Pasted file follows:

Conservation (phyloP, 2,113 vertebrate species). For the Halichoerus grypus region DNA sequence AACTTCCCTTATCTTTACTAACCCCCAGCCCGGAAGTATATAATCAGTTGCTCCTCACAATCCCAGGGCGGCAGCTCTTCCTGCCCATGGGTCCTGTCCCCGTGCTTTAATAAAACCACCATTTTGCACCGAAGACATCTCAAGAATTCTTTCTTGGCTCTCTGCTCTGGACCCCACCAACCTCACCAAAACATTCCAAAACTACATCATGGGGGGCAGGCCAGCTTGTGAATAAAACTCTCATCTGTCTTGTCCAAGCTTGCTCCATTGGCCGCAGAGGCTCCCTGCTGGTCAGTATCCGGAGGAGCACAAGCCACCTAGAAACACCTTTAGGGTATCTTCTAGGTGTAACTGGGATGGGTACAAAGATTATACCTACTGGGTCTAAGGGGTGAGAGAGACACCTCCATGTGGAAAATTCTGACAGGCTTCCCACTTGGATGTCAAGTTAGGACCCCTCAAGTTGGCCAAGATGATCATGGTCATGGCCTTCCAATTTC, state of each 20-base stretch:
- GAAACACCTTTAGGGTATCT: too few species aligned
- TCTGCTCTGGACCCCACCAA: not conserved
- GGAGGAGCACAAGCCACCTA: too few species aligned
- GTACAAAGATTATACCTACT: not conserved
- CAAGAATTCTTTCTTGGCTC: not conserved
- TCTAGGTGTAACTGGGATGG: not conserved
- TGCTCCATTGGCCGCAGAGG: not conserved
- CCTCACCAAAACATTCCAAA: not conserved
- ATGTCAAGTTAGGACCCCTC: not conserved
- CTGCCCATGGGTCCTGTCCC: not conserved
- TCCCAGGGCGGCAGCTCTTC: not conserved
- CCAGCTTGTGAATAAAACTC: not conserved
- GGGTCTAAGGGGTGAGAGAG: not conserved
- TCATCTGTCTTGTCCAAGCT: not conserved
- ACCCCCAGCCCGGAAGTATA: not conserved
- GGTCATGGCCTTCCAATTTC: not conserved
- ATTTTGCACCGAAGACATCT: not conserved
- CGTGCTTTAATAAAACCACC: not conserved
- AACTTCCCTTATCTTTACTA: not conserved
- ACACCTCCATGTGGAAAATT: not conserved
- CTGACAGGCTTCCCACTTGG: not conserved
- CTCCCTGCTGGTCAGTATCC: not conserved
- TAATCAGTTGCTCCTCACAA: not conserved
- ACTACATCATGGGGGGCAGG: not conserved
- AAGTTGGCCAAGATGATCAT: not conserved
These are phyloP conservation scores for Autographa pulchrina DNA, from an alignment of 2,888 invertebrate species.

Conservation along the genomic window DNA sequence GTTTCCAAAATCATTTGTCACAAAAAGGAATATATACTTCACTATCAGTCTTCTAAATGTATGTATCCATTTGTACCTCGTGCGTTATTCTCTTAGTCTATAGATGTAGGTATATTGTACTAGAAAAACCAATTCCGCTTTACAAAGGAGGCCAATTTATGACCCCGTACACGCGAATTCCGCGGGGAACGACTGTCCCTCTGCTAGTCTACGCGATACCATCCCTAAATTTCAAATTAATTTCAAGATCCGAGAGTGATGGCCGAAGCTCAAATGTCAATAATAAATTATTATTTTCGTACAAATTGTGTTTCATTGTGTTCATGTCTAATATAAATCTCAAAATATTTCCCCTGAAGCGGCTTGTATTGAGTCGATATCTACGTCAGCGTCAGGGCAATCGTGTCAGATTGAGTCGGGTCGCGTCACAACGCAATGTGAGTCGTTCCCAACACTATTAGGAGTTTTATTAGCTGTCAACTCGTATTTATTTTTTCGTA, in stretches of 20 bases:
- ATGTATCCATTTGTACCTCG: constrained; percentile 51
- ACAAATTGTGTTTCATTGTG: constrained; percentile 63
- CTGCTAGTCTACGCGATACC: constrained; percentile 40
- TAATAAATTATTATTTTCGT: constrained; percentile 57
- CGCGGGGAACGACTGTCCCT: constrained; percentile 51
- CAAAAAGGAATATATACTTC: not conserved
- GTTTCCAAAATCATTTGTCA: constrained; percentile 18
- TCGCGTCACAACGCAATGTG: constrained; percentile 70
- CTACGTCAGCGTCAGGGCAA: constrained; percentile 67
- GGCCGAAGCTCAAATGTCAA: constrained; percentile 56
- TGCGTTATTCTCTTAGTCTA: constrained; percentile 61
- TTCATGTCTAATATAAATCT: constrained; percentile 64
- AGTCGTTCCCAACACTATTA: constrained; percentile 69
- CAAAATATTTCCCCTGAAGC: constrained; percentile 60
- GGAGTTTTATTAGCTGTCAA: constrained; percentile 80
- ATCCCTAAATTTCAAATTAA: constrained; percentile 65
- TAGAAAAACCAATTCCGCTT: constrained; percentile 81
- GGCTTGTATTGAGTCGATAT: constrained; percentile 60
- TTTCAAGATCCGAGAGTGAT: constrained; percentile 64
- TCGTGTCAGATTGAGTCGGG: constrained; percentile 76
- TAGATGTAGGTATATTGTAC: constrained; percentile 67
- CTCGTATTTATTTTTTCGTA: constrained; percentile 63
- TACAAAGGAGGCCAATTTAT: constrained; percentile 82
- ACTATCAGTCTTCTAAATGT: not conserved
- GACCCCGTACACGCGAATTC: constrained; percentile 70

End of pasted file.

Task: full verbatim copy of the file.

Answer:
Conservation (phyloP, 2,113 vertebrate species). For the Halichoerus grypus region DNA sequence AACTTCCCTTATCTTTACTAACCCCCAGCCCGGAAGTATATAATCAGTTGCTCCTCACAATCCCAGGGCGGCAGCTCTTCCTGCCCATGGGTCCTGTCCCCGTGCTTTAATAAAACCACCATTTTGCACCGAAGACATCTCAAGAATTCTTTCTTGGCTCTCTGCTCTGGACCCCACCAACCTCACCAAAACATTCCAAAACTACATCATGGGGGGCAGGCCAGCTTGTGAATAAAACTCTCATCTGTCTTGTCCAAGCTTGCTCCATTGGCCGCAGAGGCTCCCTGCTGGTCAGTATCCGGAGGAGCACAAGCCACCTAGAAACACCTTTAGGGTATCTTCTAGGTGTAACTGGGATGGGTACAAAGATTATACCTACTGGGTCTAAGGGGTGAGAGAGACACCTCCATGTGGAAAATTCTGACAGGCTTCCCACTTGGATGTCAAGTTAGGACCCCTCAAGTTGGCCAAGATGATCATGGTCATGGCCTTCCAATTTC, state of each 20-base stretch:
- GAAACACCTTTAGGGTATCT: too few species aligned
- TCTGCTCTGGACCCCACCAA: not conserved
- GGAGGAGCACAAGCCACCTA: too few species aligned
- GTACAAAGATTATACCTACT: not conserved
- CAAGAATTCTTTCTTGGCTC: not conserved
- TCTAGGTGTAACTGGGATGG: not conserved
- TGCTCCATTGGCCGCAGAGG: not conserved
- CCTCACCAAAACATTCCAAA: not conserved
- ATGTCAAGTTAGGACCCCTC: not conserved
- CTGCCCATGGGTCCTGTCCC: not conserved
- TCCCAGGGCGGCAGCTCTTC: not conserved
- CCAGCTTGTGAATAAAACTC: not conserved
- GGGTCTAAGGGGTGAGAGAG: not conserved
- TCATCTGTCTTGTCCAAGCT: not conserved
- ACCCCCAGCCCGGAAGTATA: not conserved
- GGTCATGGCCTTCCAATTTC: not conserved
- ATTTTGCACCGAAGACATCT: not conserved
- CGTGCTTTAATAAAACCACC: not conserved
- AACTTCCCTTATCTTTACTA: not conserved
- ACACCTCCATGTGGAAAATT: not conserved
- CTGACAGGCTTCCCACTTGG: not conserved
- CTCCCTGCTGGTCAGTATCC: not conserved
- TAATCAGTTGCTCCTCACAA: not conserved
- ACTACATCATGGGGGGCAGG: not conserved
- AAGTTGGCCAAGATGATCAT: not conserved
These are phyloP conservation scores for Autographa pulchrina DNA, from an alignment of 2,888 invertebrate species.

Conservation along the genomic window DNA sequence GTTTCCAAAATCATTTGTCACAAAAAGGAATATATACTTCACTATCAGTCTTCTAAATGTATGTATCCATTTGTACCTCGTGCGTTATTCTCTTAGTCTATAGATGTAGGTATATTGTACTAGAAAAACCAATTCCGCTTTACAAAGGAGGCCAATTTATGACCCCGTACACGCGAATTCCGCGGGGAACGACTGTCCCTCTGCTAGTCTACGCGATACCATCCCTAAATTTCAAATTAATTTCAAGATCCGAGAGTGATGGCCGAAGCTCAAATGTCAATAATAAATTATTATTTTCGTACAAATTGTGTTTCATTGTGTTCATGTCTAATATAAATCTCAAAATATTTCCCCTGAAGCGGCTTGTATTGAGTCGATATCTACGTCAGCGTCAGGGCAATCGTGTCAGATTGAGTCGGGTCGCGTCACAACGCAATGTGAGTCGTTCCCAACACTATTAGGAGTTTTATTAGCTGTCAACTCGTATTTATTTTTTCGTA, in stretches of 20 bases:
- ATGTATCCATTTGTACCTCG: constrained; percentile 51
- ACAAATTGTGTTTCATTGTG: constrained; percentile 63
- CTGCTAGTCTACGCGATACC: constrained; percentile 40
- TAATAAATTATTATTTTCGT: constrained; percentile 57
- CGCGGGGAACGACTGTCCCT: constrained; percentile 51
- CAAAAAGGAATATATACTTC: not conserved
- GTTTCCAAAATCATTTGTCA: constrained; percentile 18
- TCGCGTCACAACGCAATGTG: constrained; percentile 70
- CTACGTCAGCGTCAGGGCAA: constrained; percentile 67
- GGCCGAAGCTCAAATGTCAA: constrained; percentile 56
- TGCGTTATTCTCTTAGTCTA: constrained; percentile 61
- TTCATGTCTAATATAAATCT: constrained; percentile 64
- AGTCGTTCCCAACACTATTA: constrained; percentile 69
- CAAAATATTTCCCCTGAAGC: constrained; percentile 60
- GGAGTTTTATTAGCTGTCAA: constrained; percentile 80
- ATCCCTAAATTTCAAATTAA: constrained; percentile 65
- TAGAAAAACCAATTCCGCTT: constrained; percentile 81
- GGCTTGTATTGAGTCGATAT: constrained; percentile 60
- TTTCAAGATCCGAGAGTGAT: constrained; percentile 64
- TCGTGTCAGATTGAGTCGGG: constrained; percentile 76
- TAGATGTAGGTATATTGTAC: constrained; percentile 67
- CTCGTATTTATTTTTTCGTA: constrained; percentile 63
- TACAAAGGAGGCCAATTTAT: constrained; percentile 82
- ACTATCAGTCTTCTAAATGT: not conserved
- GACCCCGTACACGCGAATTC: constrained; percentile 70